Dawson County graduate Tucker Maxwell was selected 660th overall by the Philadelphia Phillies in the 22nd round of the MLB draft on Wednesday, June 5.
In 2016, during his senior year at Dawson County High School, Maxwell emerged as a dual sports talent for the Tigers as he wracked up 38 receptions for 892 yards and 16 touchdowns as a wide receiver in the fall, and hit .518 in the spring with 5 homeruns, 37 RBIs, and 51 runs scored.
“It’s a testament to his hard work,” father Sid Maxwell said. “His commitment and dedication to himself and the game.”
Signing with the University of Georgia upon graduation, Maxwell struggled to adapt to the speed of the collegiate game until this season when “the game slowed down” and everything came together to allow him to begin putting up major league numbers, according to Tucker.
After being named the NCAA player of the week in early February for an inside-the-park home run against UMASS Lowell, Maxwell posted career-high numbers across the board and led the Bulldogs deep into the 2019 NCAA tournament.
At one point during the season, Maxwell led UGA in home runs, stolen bases and sacrifice hits. He went on to finish the year hitting .251 with a total of 13 homers, 39 RBIs and 41 runs scored. His patience at the plate was noted with 34 walks, and 21 stolen bases marked him as a threat once he reached base.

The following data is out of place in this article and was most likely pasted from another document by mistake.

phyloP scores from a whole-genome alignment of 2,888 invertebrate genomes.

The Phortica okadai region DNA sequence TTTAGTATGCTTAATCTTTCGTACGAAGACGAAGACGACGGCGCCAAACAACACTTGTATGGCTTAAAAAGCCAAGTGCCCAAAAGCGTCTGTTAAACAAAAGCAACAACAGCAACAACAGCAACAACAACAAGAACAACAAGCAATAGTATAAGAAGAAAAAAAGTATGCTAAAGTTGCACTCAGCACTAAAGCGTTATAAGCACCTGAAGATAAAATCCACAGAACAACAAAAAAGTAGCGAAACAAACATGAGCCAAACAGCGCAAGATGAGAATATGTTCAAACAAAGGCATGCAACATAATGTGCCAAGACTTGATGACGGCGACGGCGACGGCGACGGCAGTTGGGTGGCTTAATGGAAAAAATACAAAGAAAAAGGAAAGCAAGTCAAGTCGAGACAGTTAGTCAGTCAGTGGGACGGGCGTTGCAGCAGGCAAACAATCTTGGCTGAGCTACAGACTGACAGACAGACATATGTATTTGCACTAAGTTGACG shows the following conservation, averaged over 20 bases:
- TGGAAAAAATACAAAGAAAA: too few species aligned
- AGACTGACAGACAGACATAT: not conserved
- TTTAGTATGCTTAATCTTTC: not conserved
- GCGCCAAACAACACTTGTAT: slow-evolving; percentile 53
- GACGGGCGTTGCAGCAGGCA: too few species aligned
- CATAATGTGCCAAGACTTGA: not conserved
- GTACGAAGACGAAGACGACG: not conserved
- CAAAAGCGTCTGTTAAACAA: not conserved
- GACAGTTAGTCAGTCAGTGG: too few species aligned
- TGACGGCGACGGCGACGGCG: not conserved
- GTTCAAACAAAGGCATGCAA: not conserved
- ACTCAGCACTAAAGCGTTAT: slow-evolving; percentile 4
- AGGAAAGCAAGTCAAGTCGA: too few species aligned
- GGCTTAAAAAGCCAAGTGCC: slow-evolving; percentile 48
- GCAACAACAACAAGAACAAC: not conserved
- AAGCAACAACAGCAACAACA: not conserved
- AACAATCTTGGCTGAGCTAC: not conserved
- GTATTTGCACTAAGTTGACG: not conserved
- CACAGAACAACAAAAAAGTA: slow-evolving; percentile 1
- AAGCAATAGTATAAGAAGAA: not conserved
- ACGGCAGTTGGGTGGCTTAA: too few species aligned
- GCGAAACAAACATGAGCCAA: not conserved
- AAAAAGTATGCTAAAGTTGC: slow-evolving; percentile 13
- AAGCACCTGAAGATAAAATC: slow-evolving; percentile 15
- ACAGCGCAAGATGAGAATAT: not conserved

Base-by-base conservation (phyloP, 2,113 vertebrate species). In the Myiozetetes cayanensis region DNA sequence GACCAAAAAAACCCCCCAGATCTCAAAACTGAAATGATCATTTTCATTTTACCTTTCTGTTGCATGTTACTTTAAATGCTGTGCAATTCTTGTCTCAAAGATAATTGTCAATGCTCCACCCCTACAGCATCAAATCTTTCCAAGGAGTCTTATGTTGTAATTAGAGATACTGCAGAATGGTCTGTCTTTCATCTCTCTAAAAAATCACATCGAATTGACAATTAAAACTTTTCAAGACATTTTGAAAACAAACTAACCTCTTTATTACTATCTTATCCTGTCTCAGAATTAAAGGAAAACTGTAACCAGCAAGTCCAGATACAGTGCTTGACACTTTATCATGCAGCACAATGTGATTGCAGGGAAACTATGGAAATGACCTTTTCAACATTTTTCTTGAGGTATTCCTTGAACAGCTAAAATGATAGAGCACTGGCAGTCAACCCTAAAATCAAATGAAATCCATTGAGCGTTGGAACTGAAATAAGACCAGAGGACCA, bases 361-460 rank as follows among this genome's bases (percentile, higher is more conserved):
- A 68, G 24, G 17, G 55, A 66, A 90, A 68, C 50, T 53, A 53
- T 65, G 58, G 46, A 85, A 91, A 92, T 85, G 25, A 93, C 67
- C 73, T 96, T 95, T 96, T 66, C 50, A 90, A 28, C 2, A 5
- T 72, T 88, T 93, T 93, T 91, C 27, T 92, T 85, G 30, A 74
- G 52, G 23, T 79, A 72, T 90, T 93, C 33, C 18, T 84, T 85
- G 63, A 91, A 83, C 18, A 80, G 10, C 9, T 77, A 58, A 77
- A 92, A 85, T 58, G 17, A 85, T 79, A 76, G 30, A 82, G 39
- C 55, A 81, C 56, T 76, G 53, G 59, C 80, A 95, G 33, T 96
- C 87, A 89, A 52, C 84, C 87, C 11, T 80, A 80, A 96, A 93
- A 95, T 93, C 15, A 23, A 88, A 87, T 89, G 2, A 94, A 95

Defensively, Maxwell played an almost perfect season in centerfield, with no errors and multiple assists from the deep part of the park.
Maxwell left for Clearwater, Pennsylvania on June 8 to begin his journey through the Philadelphia farm system, which starts with a two-week skills camp. At the end of camp, he anticipates being assigned to a team participating in the ‘short season’ as his first true test at the next level.
“I am coming in during the middle of the (MLB) season and I just got done playing 60 college games,” Maxwell said. “Short season is kind of where they send everybody at this stage.”
After those initial stages, the future will all depend on personal performance and the needs of the team. Maxwell doesn’t expect to see the inside of a major league park for years, and he addressed that uncertainty in his contract negotiations with the Phillies to secure a guarantee that his last year of college will be payed for no matter what happens on the field.
“I’m banking to play ball as long as I can, whether that is three years or 10,” said Maxwell. “No matter what, I still want to get my college degree.”